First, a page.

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What People Find When They Google Long Island

The good, the bad and the ugly

There’s No Place Like Home

“Either you date a rich girl from the North Shore, or a cool girl from the South Shore.”

Billy Joel


Type in “relocating to Long Island” in the Google search bar and some of the first people you’ll meet are Larry and Sheila Agranoff, founders of SuffolkExperts. For them, to know this Island is to love it. They live here, raised their kids here. And they sell it for a living. The couple are licensed realtors with the Plainview-based Charles Rutenberg Realty and are self-proclaimed “Suffolk experts.” They also serve as certified relocation specialists, a position in high demand in the past year or so, due to the influx of people looking to relocate their family to the area, or those that moved away and are planning to return.

“We almost think of ourselves as matchmakers,” says Larry. “We match the right houses with the people that are looking for them.”

He notes that Long Island often leaves an impression that can’t be easily shaken, as letters and e-mails pour into his office from former clients, some as far away as Florida and even Hawaii, yearning to return to their homeland nestled in the Atlantic.

Many Long Islanders agree with their relocated brethren. According to the survey, 56 percent of Long Islanders say they identify very strongly with Long Island. Forty-three percent say it would be difficult to feel at home somewhere other than Long Island.

“I think it’s very hard once you’re on Long Island to live somewhere else,” says Agranoff. “Once you leave the area, you don’t feel like you belong anywhere else but here.”

That said, this love affair can be a volatile one.

The high cost of living alone can be daunting when planning to build a life in a new place. A Google search for “Long Island taxes” yields 98,200 results, and words and phrases like “worried” “2.5 times the national average,” and “taxes which can scare off corporations,” jump of the page in blue text.

“It’s very hard for someone who has never lived here,” says Agranoff. “It’s funny, my wife and I actually had someone who moved here from Massachusetts, and the price of cream cheese was so much here as compared to the price that they paid for it back home. My wife and I always laugh about that, thinking, wow, who would have thought that someone would be concerned about something like that?”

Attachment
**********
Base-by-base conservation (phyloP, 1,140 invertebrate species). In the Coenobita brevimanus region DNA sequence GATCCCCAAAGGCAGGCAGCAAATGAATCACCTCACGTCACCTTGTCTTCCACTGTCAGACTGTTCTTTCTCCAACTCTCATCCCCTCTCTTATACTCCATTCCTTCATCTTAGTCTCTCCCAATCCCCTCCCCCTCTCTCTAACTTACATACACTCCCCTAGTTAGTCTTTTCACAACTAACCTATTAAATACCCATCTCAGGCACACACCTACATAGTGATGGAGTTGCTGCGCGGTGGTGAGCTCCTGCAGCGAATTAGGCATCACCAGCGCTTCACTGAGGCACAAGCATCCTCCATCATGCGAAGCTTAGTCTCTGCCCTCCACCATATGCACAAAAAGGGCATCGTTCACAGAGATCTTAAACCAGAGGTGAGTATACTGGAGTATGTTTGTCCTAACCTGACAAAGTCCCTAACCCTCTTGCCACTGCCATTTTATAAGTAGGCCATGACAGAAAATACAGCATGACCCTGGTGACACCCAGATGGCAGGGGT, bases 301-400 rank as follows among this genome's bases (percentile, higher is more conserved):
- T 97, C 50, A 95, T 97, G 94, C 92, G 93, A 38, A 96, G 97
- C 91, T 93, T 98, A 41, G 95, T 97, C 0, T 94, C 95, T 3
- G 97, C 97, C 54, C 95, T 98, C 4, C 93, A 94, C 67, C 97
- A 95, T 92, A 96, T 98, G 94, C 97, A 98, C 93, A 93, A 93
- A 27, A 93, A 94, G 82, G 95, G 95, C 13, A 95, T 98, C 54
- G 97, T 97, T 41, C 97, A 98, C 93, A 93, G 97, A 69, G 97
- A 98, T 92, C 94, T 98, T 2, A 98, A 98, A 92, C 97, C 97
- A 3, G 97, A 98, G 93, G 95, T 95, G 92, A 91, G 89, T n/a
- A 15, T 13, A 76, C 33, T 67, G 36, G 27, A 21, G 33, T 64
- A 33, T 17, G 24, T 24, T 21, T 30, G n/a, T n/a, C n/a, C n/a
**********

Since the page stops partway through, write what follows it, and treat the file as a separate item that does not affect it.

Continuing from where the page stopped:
While some may shake their heads at this complicated culture, many others believe it comes with the territory. Agranoff says, “Regardless of the taxes, and regardless of the prices, people are coming back to Long Island.”

Agranoff believes that the future of this Island hinges on those with roots here. He adds that in many cases, middle-aged couples who have children wish to keep their parents close, rather than having them retire to places like Florida, where they might see each other only once or twice a year.

“A lot of buyers are the kids, who are purchasing homes for the parents to give them a great place to stay in the later years of their life,” says Agranoff. “Unequivocally, I see LI becoming more and more infiltrated with 55-and-over residents.”

But that mentality also comes at a cost.

The Brain Drain

“The Hampton Jitney is just like the bus to summer camp. Only instead of singing songs, everyone ignores each other and talks on their cell phones.”

Carrie Bradshaw, Sex and the City

For all its quirks, the fabric of Long Island is not designed to retain younger generations.

Janet Porcelli, 39, was one of the ones who left. Ten years ago, she and her husband Frank relocated from Setauket to California after both took higher-paying jobs with a lower cost of living.

“I couldn’t wait to get out of here; I thought it would be easier and cheaper to live somewhere else and it was,” says Porcelli. “But, even still, I can’t wait to get back.”

The “cost of living on Long Island,” according to Google, is “one of the highest” and  “a lack of affordable housing for recent college graduates”—such as Porcelli at the time she left—“continues to cause them to leave the area.” A search for “median salaries on Long Island” brings up a real estate website where someone asks, “On a salary of $40-$45K where can I live comfortably in Long Island, New York?” The answer: “There is no such place, hun.”

According to Long Island Association’s Annual Business Fact Book for 2008-2009, “Long Island is continuing to lose young workers between 25 and 44 years of age.”

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